Challenge of a new season came quicker than Lakers and LeBron James expected

Los Angeles Lakers' LeBron James plays against the Denver Nuggets.
The Lakers’ LeBron James plays against the Denver Nuggets on Sept. 24 in Lake Buena Vista, Fla.
(Mark J. Terrill / Associated Press)

LeBron James’ body hurts like hell. His championship memories are still too fresh. And the target that he and the Lakers wear is growing bigger.

Welcome to the new season, where the King’s reign is going to have to survive a diverse set of challenges, any of which could derail the Lakers’ hope to repeat as champions.

“I guess the bull’s-eye just becomes even greater, if that’s even possible,” James said Monday on a videoconference. “For me personally, the bull’s-eye has always been on my back —
or my front — since I entered the league. You add in the Laker name on top of that, the Lakers’ franchise, the bull’s-eye has been on this franchise for a long time as well.


“...But for me personally, last year, we won the ring. We won the title. And this year is a new challenge.”

That challenge came quicker than James expected. He, like some other NBA stars, had hoped for a start to the season in mid-January, giving him time to reset, to spend Christmas with his family and to refocus on what’s next.

But it’s going to be hard to escape the past because, really, it wasn’t all that long ago. The pandemic that pushed the NBA into the bubble is raging once again, and James’ off-court work that earned him his third Sports Illustrated Sportsperson of the Year award is far from done. But there does need to be some page-turning as James and the Lakers enter the early days of his 18th pro training camp.

Lakers superstar LeBron James spoke Monday on several topics, including his new teammates and repeating as champions, but ‘load management’ was a hot topic.

Dec. 7, 2020

“Oh s---,” James said when asked how he reacted to learning of the NBA’s Dec. 22 start date.

If there were any question about which direction James was looking, he settled them right before the Lakers got together to defend their title by agreeing to an extension guaranteeing he’ll be in Los Angeles through the 2022-23 season — his 20th in the league.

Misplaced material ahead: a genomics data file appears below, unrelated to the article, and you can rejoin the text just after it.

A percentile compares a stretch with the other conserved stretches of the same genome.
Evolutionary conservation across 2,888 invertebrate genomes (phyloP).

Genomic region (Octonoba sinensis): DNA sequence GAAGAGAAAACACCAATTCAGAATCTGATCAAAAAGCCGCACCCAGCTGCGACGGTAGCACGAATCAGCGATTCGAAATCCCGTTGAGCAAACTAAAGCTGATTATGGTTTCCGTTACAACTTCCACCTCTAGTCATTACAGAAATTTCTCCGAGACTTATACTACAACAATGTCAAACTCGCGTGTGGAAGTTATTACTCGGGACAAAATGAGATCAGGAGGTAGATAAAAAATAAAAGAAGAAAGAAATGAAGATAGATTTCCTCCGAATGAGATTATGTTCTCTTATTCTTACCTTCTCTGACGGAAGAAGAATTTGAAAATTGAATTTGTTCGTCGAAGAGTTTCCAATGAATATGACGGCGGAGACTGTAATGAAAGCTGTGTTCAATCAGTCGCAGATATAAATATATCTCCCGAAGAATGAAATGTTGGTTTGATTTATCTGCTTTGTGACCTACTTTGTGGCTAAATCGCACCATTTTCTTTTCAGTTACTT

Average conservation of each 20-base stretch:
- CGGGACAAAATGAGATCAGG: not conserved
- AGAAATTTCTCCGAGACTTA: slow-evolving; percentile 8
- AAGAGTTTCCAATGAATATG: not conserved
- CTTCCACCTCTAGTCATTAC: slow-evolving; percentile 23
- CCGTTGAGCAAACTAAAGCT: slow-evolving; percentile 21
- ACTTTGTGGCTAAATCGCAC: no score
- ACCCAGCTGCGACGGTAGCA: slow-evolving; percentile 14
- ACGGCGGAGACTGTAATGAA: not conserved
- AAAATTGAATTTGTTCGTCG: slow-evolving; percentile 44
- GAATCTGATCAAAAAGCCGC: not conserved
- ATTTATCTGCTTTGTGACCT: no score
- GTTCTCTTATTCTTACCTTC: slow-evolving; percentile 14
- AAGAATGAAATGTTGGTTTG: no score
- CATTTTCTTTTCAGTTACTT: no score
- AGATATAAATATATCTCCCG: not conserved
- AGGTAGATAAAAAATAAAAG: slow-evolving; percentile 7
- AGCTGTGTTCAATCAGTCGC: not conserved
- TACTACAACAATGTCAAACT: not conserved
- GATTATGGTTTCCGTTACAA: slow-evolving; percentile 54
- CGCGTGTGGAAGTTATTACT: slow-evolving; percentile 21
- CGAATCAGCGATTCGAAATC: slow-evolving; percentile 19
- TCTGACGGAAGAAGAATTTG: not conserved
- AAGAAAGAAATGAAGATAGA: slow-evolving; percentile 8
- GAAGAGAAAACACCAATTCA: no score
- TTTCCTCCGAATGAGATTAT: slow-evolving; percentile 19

“I’ve never taken for granted every time I get an opportunity to play another season. I try to prepare my mind and my body and my spirit for a season, and see where it takes me,” James said of his future. “… At the end of this contract, I’ll be in Year 20. The best thing about it is the year I’ll be a free agent will be the same year my oldest son [Bronny] graduates high school. So I’ll have some options to see, for me personally, what I want to do going forward, being around my family, being around my son more or continue to play this game I love with great health and great spirits. We’ll see.

“I don’t look too far into the future as far as myself. I just give the game as much as I can in the time being and see what happens. I’ve been blessed to be a part of 18 straight training camps. And I’ll never take that for granted.”

Through two days of practices (the Lakers were still without Quinn Cook and Alfonzo McKinnie), James has looked like, well, the same player who was on the court helping the Lakers win their 17th title around two months ago.

“He looks great. He’s moving well,” coach Frank Vogel said. “He’s the best player in the world.”


Some of the challenges of 2020 don’t exclude even the best player in the world. His children are sick of remote learning and he hopes a greater sense of normalcy is in the near future.

“I mean, we listen to the experts and what’s going on with the climate as far as COVID. And keep your family in a mask when we leave the house or whatever the case may be. And be cautious where we travel to, be cautious who we are around,” James said. “Right now, you just try to do everything that you can to try to protect your family. And hopefully you can stay safe and stay healthy. I think that’s the most important thing, the main thing.”

And the effects of the tightened NBA offseason could have an impact on how the Lakers handle James as he enters Year 18. Load management, a concept he bristled against (while the rival Clippers embraced it) a season ago, aren’t such dirty words this time around.

“We’re going to be as smart as we can be on … making sure that my body, on making sure that I’m ready to go,” James said. “Obviously, every game matters, but we’re competing for something that’s high. We don’t ever want to shortchange our stuff. For me personally, that’s a fine line with me, but understanding that it’s a shortened season.

“…We’re very conscientious about what we’re going to do going forward as far as me personally.”

As the Lakers shift their focus to the upcoming season, the team tries to adjust to some of the realities associated with playing amid COVID-19.

Dec. 6, 2020

But with James in a Lakers’ uniform, the conversation will always eventually shift towards championships. While it’s too soon to tell how all the new pieces general manager Rob Pelinka aggressively added will fit, James knows the message that needs to be conveyed.


“You’ve got guys just hungry to make a mark on their career and do it at a high level. And we’ve got some guys that’s here that’s not satisfied with just winning one title,” he said. “You add that all together, I think it’s going to be great for our ballclub. Playing this game, you want to be remembered. You want to be legendary. You want to be remembered … perhaps as one of the greatest teams, or the greatest players, whatever the case may be.

“The best way to do that to win, and to win at the highest level.”